Author’s Corner: More about Marketing

More about Marketing

I talked in my previous article about creating a solid marketing plan to brand you as a writer. The question becomes, how do you want to be known? I still struggle with it, because I write things in different genres.

Today, even the legacy publishing houses find themselves unable to promote more than a handful of the thousands of books they publish. Almost without exception, they expect authors whom they sign to have a significant online presence already.

A photo of the author seated at a table with his books on display at a public book signing event

Author R.L. Herron

If that’s the case in traditional publishing, can you imagine how much more you need to do as an indie author?

Depending on how effective they are at creating value and getting it in front of the right eyes, they can even sell a few books. However, even if the writing is good (and for some of what’s out there that’s often a very big assumption), it’s their platform that often makes the difference between success and failure.

Self-publishing has lost its taboo, but that’s only served to open the floodgates. Today anybody can publish (and, unfortunately, often do).

Managing Your Author Brand

Social media, in all of its iterations, plays a significant role in establishing an author’s notoriety (and there’s nothing wrong with being “notorious” if it helps you sell books).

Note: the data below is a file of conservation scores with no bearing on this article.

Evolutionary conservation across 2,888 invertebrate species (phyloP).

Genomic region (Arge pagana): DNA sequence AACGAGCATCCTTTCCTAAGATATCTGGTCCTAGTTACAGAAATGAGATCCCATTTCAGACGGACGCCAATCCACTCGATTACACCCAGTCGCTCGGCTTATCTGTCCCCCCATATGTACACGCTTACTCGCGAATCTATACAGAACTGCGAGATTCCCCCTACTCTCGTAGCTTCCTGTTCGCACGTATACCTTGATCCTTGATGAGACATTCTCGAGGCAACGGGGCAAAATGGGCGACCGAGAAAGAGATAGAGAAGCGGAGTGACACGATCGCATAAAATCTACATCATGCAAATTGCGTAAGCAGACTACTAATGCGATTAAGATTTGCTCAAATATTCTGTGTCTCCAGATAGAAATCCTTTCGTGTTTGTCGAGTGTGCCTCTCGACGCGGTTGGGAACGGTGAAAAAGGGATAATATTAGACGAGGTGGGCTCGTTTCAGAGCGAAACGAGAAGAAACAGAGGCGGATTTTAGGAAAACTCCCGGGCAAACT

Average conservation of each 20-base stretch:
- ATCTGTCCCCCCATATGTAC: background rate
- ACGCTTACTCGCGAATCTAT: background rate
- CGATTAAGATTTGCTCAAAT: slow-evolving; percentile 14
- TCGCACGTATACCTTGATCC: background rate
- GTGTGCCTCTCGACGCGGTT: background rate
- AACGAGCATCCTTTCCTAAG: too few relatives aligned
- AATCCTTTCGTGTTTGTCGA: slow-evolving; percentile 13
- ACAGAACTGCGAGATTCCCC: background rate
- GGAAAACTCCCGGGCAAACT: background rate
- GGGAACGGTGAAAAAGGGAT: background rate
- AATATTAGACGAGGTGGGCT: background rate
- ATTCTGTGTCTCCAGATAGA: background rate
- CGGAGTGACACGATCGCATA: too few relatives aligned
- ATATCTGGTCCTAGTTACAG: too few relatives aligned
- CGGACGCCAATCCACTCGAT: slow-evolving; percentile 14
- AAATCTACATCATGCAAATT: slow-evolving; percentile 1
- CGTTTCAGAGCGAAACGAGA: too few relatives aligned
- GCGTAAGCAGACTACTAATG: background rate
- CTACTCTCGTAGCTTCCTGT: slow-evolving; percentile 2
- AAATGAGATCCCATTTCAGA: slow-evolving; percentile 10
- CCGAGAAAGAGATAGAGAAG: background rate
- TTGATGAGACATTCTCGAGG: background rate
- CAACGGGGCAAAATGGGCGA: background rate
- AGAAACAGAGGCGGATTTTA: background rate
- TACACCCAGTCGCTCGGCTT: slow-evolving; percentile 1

But to stay effective you can’t simply depend on people finding you. You need to search out actively opportunities that strengthen what you have to offer. You must know your key audience.

Some ideas for getting out your message include using social media, writing articles, and lining-up speaking engagements. You should also consider joining online writer sites like AuthorsDB or Goodreads.

Investigating opportunities to connect with other markets will pay big dividends. I’ve spoken at a significant writing conference, talking about indie publishing. I’ve become busy on social media with a blog, and I’m on Twitter and Facebook.

Still, I find I’m constantly looking for opportunities to learn from others. I notice what they’re doing that seems effective and try to adapt some of those concepts to my own promotional efforts. Good content is king, but I’ve learned that sometimes simply doing the unexpected can create excitement and draw-in new readers from other sources.

However, I’ve also learned social media isn’t a platform where you should continuously self-promote … because if you’re constantly shouting, “Buy my book,” eventually people are going to stop listening to you.

I’m betting on sooner.

Show some sincere empathy to your readers by trying to provide interesting new content, encouraging feedback, addressing their concerns and … most of all … being appreciative. Listen closely to what your audience has to teach you. Hang out with other writers. Be truly grateful for the knowledge you gain, share it with others and apply what you learn.

Most of all … keep writing.

Next: Where do story ideas come from?

About R.L. Herron

R.L. Herron, the author of multiple works of fiction, including several Readers' Favorite medal winners, lives and writes in Michigan with his lovely wife, an ugly mortgage, and one extremely large cat. His books are all available on Amazon and online with Barnes & Noble. Visit Author R.L. Herron's Website, Broken Glass.

Comments

  1. Interesting aeries of articles. What new things are on your radar?

  2. Sounds like you’ve had a lot of experience. How is your own book marketing going?

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